Verse > Anthologies > Hamilton Fish Armstrong, ed. > The Book of New York Verse
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Hamilton Fish Armstrong, ed.  The Book of New York Verse.  1917.
 
The Ball, 1789
By H. C. Bunner
 
THE TOWN is at the Ball to-night,
  The Town is at the Ball;
From the Battery to Hickory Lane
  The Beaux come one and all.
The French folk up along the Sound        5
  Took carriage for the city,
And Madge the Belle, from New Rochelle,
  Will stop with Lady Kitty.
 
And if the Beaux could have their way
  Their choice would be, in Brief,        10
That Madge the Bell should lead the Ball
  And open with THE CHIEF.
Though Lady Kitty’s high estate
  May give this choice some reason,
By Right Divine Madge holds the place—        15
  The Toast of all the Season.
 
Behold her as she trips the floor
  By Lady Kitty’s side—
How low bows Merit at her glance,
  And Valour, true and tried!        20
Each hand that late the sword-hilt grasped
  Would fain her hand be pressing—
But, ah! fair Madge, who’ll wear your badge
  Is past all wooer’s guessing.
 
The Colonel bows his powdered head        25
  Well-nigh unto her feet;
Fame’s Trump rings dull unto his ears,
  That wait her Accents sweet.
The young Leftenant, Trig and Trim,
  Who lately won his spurs,        30
Casts love-sick glances in her way,
  And wins no glance of hers.
 
Before her bows the Admiral,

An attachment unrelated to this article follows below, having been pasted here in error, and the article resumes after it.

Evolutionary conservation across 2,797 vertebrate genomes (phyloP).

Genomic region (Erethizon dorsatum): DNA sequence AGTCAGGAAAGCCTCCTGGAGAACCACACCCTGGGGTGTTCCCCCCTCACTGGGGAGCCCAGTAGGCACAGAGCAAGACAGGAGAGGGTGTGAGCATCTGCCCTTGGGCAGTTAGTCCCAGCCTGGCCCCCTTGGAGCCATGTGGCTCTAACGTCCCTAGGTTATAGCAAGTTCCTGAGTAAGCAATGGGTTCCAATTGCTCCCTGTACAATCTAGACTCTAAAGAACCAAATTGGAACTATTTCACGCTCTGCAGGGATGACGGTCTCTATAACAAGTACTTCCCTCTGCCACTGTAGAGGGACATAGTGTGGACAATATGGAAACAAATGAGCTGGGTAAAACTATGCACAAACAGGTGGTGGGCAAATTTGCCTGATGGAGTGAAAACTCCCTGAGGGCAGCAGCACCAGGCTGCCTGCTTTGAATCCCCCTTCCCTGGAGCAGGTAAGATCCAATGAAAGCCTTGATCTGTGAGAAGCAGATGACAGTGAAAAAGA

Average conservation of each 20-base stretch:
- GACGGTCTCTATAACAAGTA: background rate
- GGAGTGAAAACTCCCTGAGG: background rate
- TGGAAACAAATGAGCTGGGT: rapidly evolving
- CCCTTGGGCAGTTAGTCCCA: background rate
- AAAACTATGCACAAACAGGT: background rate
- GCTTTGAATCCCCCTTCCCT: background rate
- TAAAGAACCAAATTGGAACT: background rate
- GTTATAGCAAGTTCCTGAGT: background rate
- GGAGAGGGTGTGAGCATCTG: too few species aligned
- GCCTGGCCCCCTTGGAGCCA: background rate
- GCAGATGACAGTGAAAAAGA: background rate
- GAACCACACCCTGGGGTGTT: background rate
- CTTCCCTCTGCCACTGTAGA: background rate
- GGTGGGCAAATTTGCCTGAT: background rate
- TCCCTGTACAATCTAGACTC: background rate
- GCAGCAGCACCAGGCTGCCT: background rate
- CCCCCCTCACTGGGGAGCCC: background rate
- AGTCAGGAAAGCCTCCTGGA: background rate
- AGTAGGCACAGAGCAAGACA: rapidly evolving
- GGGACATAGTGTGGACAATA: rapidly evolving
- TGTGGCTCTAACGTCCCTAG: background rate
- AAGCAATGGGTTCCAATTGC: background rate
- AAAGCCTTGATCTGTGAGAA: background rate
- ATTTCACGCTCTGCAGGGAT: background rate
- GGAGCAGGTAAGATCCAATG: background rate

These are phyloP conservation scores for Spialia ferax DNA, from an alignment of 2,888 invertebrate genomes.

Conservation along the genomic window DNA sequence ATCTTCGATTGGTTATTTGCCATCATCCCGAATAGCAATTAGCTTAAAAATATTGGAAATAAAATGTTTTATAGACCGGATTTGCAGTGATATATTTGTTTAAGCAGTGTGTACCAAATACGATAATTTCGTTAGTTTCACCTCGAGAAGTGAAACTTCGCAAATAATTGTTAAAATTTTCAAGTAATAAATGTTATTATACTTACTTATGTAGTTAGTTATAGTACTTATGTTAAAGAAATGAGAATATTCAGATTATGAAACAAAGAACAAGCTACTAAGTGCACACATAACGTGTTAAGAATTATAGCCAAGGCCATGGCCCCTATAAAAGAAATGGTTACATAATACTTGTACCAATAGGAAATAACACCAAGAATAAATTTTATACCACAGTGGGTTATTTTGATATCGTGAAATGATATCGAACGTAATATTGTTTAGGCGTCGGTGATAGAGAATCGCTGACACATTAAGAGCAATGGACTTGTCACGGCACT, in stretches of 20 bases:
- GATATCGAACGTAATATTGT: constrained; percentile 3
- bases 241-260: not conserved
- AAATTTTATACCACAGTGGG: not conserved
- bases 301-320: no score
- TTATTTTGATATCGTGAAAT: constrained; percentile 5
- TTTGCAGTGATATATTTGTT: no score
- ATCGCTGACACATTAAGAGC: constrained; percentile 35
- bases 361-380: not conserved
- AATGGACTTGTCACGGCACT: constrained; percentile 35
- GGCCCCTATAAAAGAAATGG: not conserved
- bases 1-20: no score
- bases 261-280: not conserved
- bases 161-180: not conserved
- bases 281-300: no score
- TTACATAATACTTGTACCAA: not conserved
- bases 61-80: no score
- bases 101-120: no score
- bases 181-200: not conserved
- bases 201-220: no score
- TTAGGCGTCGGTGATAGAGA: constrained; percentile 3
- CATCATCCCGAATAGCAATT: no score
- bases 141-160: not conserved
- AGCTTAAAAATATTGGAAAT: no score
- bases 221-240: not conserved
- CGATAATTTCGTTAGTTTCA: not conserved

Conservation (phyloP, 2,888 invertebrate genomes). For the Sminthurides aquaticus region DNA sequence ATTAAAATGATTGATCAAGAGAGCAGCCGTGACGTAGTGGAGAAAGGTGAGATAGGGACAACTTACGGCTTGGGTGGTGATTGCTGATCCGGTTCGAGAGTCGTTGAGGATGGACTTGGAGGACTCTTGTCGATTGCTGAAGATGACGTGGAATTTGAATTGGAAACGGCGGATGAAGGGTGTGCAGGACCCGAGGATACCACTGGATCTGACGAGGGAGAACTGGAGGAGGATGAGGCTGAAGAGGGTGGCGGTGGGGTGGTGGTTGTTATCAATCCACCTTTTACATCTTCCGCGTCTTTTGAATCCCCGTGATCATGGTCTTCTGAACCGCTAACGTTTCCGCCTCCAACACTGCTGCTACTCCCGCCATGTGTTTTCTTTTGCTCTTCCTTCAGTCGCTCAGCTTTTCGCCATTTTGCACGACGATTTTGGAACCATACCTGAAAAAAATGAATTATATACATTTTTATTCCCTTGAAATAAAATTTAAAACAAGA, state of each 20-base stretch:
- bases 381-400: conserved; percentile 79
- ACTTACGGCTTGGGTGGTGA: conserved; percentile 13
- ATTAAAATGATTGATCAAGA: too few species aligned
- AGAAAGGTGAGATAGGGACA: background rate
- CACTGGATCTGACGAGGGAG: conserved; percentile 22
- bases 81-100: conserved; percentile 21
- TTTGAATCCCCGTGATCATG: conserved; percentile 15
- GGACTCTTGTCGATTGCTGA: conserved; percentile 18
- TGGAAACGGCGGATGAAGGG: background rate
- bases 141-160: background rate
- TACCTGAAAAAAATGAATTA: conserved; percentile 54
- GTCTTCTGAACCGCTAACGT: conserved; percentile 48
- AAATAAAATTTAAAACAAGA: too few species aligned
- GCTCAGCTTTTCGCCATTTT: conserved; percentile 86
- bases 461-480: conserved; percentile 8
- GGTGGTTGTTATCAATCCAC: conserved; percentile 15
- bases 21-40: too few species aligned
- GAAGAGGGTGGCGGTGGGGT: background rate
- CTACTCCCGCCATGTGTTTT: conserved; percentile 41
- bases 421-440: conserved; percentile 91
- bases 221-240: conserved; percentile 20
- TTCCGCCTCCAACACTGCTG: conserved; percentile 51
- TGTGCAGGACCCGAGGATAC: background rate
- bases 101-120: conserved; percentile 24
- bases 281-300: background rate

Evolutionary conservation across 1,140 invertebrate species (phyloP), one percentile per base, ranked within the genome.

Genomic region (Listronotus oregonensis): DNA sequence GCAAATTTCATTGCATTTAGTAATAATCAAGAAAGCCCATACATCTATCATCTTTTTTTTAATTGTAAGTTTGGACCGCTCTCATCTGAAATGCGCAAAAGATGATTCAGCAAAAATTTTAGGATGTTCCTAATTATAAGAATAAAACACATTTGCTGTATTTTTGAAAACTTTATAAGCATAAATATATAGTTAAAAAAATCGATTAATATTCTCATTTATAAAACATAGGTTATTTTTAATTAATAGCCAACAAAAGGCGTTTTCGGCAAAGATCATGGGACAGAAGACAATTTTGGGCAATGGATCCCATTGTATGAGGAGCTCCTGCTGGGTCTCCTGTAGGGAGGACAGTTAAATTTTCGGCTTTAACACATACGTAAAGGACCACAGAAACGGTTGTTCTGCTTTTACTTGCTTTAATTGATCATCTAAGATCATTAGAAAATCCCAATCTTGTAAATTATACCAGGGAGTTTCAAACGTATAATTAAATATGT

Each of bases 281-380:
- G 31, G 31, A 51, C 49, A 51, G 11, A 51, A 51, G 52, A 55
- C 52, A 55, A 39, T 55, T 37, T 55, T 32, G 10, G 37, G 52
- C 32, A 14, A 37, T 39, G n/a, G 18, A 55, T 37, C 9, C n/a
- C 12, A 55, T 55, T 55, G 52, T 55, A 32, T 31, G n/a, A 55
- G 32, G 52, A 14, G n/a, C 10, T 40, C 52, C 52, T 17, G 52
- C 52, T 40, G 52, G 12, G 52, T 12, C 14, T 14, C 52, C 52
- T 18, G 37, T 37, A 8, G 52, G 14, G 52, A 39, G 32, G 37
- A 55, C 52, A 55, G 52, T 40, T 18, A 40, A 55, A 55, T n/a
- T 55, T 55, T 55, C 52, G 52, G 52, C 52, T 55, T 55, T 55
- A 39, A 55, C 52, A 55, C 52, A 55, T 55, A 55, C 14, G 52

Whose head was never bowed
Before the foamy-crested wave        35
  That wet the straining shroud.
And all his pretty midshipmen,
  They stand there in a line,
Saluting this Fair Craft that sails
  With no surrendering sign.        40
 
And so she trips across the floor
  On Lady Kitty’s arm,
And grizzled pates and frizzled pates
  All bow before her charm.
And she will dance the minuet,        45
  A-facing Lady Kitty,
Nor miss THE CHIEF—she hath, in brief,
  Her choice of all the city.
.    .    .    .    .    .    .
But in the minuet a hand
  Shall touch her finger-tips,        50
And almost to a Kiss shall turn
  The Smile upon her lips;
And he is but a midship boy,
  And she is Madge the Belle;
But never to Chief nor to Admiral        55
  Such a tale her lips shall tell.
.    .    .    .    .    .    .
The Town is at the Ball to-night,
  The Town is at the Ball,
And the Town shall talk as never before
  Ere another night shall fall;        60
And men shall rave in Rector street,
  And men shall swear in Pine,
And hearts shall break for Madge’s sake
  From Bay to City Line.
 
And Lady Kit shall wring her hands,        65
  And write the tale to tell
(To that much dreaded Maiden Aunt
  Who lives at New Rochelle)
All of a gallant Midshipman
  Who wooed in April weather        70
The Fairest of All at the Chieftain’s Ball—
  And they ran away together.
 
 
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